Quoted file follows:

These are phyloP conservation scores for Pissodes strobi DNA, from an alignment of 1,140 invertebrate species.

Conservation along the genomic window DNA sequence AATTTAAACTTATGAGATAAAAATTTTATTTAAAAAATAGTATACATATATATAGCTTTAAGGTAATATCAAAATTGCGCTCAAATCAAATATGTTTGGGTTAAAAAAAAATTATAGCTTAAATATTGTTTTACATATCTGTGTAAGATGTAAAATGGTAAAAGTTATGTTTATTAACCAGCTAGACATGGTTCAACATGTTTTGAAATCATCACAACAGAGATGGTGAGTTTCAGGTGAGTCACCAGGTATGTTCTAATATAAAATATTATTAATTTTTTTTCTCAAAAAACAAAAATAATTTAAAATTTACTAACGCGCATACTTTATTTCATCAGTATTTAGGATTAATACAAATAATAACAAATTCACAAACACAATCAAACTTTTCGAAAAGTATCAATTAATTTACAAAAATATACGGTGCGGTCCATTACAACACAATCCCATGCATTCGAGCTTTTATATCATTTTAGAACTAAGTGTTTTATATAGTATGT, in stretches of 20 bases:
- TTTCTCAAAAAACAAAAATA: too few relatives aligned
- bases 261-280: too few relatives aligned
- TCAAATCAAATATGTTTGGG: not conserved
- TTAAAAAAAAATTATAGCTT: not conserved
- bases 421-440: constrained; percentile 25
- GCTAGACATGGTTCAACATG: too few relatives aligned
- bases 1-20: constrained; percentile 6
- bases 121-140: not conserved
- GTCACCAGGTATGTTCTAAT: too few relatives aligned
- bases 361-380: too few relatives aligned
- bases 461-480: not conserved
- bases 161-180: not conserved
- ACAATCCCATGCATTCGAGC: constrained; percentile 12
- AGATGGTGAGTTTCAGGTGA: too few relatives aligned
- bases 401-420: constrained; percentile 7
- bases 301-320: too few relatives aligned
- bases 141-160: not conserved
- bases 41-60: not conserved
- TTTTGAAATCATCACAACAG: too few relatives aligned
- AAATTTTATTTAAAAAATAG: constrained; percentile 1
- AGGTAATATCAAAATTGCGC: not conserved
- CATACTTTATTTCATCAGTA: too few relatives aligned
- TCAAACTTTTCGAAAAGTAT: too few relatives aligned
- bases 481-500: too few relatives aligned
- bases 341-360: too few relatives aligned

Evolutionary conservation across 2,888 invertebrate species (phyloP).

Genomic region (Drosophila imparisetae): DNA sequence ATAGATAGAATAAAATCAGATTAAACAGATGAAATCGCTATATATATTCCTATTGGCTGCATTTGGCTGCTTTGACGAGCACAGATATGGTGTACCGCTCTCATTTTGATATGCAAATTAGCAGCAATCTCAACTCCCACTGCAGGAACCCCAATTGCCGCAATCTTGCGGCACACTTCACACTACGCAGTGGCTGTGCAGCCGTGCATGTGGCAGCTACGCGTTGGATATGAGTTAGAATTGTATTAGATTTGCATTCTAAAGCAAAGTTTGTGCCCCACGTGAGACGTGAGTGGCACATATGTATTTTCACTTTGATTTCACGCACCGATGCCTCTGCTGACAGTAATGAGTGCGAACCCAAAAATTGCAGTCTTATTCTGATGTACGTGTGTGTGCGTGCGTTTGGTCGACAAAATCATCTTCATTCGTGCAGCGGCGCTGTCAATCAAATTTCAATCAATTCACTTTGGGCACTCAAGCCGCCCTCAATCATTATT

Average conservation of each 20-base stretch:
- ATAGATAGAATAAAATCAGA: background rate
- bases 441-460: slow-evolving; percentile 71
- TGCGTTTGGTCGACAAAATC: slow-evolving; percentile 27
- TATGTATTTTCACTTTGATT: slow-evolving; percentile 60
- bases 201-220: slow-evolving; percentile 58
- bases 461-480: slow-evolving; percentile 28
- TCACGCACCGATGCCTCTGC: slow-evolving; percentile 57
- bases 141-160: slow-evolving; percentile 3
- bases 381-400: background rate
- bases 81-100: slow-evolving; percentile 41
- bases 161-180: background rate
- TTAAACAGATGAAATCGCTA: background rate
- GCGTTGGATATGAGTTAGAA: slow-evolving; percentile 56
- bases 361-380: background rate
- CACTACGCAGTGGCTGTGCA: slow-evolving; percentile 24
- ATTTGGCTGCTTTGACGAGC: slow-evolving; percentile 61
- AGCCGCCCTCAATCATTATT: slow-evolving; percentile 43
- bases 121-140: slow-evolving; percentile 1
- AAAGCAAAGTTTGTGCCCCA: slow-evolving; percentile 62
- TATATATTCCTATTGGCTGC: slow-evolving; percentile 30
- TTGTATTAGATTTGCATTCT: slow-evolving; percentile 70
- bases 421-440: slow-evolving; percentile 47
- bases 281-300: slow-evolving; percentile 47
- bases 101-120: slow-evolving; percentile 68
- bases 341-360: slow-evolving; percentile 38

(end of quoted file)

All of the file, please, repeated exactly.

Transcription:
These are phyloP conservation scores for Pissodes strobi DNA, from an alignment of 1,140 invertebrate species.

Conservation along the genomic window DNA sequence AATTTAAACTTATGAGATAAAAATTTTATTTAAAAAATAGTATACATATATATAGCTTTAAGGTAATATCAAAATTGCGCTCAAATCAAATATGTTTGGGTTAAAAAAAAATTATAGCTTAAATATTGTTTTACATATCTGTGTAAGATGTAAAATGGTAAAAGTTATGTTTATTAACCAGCTAGACATGGTTCAACATGTTTTGAAATCATCACAACAGAGATGGTGAGTTTCAGGTGAGTCACCAGGTATGTTCTAATATAAAATATTATTAATTTTTTTTCTCAAAAAACAAAAATAATTTAAAATTTACTAACGCGCATACTTTATTTCATCAGTATTTAGGATTAATACAAATAATAACAAATTCACAAACACAATCAAACTTTTCGAAAAGTATCAATTAATTTACAAAAATATACGGTGCGGTCCATTACAACACAATCCCATGCATTCGAGCTTTTATATCATTTTAGAACTAAGTGTTTTATATAGTATGT, in stretches of 20 bases:
- TTTCTCAAAAAACAAAAATA: too few relatives aligned
- bases 261-280: too few relatives aligned
- TCAAATCAAATATGTTTGGG: not conserved
- TTAAAAAAAAATTATAGCTT: not conserved
- bases 421-440: constrained; percentile 25
- GCTAGACATGGTTCAACATG: too few relatives aligned
- bases 1-20: constrained; percentile 6
- bases 121-140: not conserved
- GTCACCAGGTATGTTCTAAT: too few relatives aligned
- bases 361-380: too few relatives aligned
- bases 461-480: not conserved
- bases 161-180: not conserved
- ACAATCCCATGCATTCGAGC: constrained; percentile 12
- AGATGGTGAGTTTCAGGTGA: too few relatives aligned
- bases 401-420: constrained; percentile 7
- bases 301-320: too few relatives aligned
- bases 141-160: not conserved
- bases 41-60: not conserved
- TTTTGAAATCATCACAACAG: too few relatives aligned
- AAATTTTATTTAAAAAATAG: constrained; percentile 1
- AGGTAATATCAAAATTGCGC: not conserved
- CATACTTTATTTCATCAGTA: too few relatives aligned
- TCAAACTTTTCGAAAAGTAT: too few relatives aligned
- bases 481-500: too few relatives aligned
- bases 341-360: too few relatives aligned

Evolutionary conservation across 2,888 invertebrate species (phyloP).

Genomic region (Drosophila imparisetae): DNA sequence ATAGATAGAATAAAATCAGATTAAACAGATGAAATCGCTATATATATTCCTATTGGCTGCATTTGGCTGCTTTGACGAGCACAGATATGGTGTACCGCTCTCATTTTGATATGCAAATTAGCAGCAATCTCAACTCCCACTGCAGGAACCCCAATTGCCGCAATCTTGCGGCACACTTCACACTACGCAGTGGCTGTGCAGCCGTGCATGTGGCAGCTACGCGTTGGATATGAGTTAGAATTGTATTAGATTTGCATTCTAAAGCAAAGTTTGTGCCCCACGTGAGACGTGAGTGGCACATATGTATTTTCACTTTGATTTCACGCACCGATGCCTCTGCTGACAGTAATGAGTGCGAACCCAAAAATTGCAGTCTTATTCTGATGTACGTGTGTGTGCGTGCGTTTGGTCGACAAAATCATCTTCATTCGTGCAGCGGCGCTGTCAATCAAATTTCAATCAATTCACTTTGGGCACTCAAGCCGCCCTCAATCATTATT

Average conservation of each 20-base stretch:
- ATAGATAGAATAAAATCAGA: background rate
- bases 441-460: slow-evolving; percentile 71
- TGCGTTTGGTCGACAAAATC: slow-evolving; percentile 27
- TATGTATTTTCACTTTGATT: slow-evolving; percentile 60
- bases 201-220: slow-evolving; percentile 58
- bases 461-480: slow-evolving; percentile 28
- TCACGCACCGATGCCTCTGC: slow-evolving; percentile 57
- bases 141-160: slow-evolving; percentile 3
- bases 381-400: background rate
- bases 81-100: slow-evolving; percentile 41
- bases 161-180: background rate
- TTAAACAGATGAAATCGCTA: background rate
- GCGTTGGATATGAGTTAGAA: slow-evolving; percentile 56
- bases 361-380: background rate
- CACTACGCAGTGGCTGTGCA: slow-evolving; percentile 24
- ATTTGGCTGCTTTGACGAGC: slow-evolving; percentile 61
- AGCCGCCCTCAATCATTATT: slow-evolving; percentile 43
- bases 121-140: slow-evolving; percentile 1
- AAAGCAAAGTTTGTGCCCCA: slow-evolving; percentile 62
- TATATATTCCTATTGGCTGC: slow-evolving; percentile 30
- TTGTATTAGATTTGCATTCT: slow-evolving; percentile 70
- bases 421-440: slow-evolving; percentile 47
- bases 281-300: slow-evolving; percentile 47
- bases 101-120: slow-evolving; percentile 68
- bases 341-360: slow-evolving; percentile 38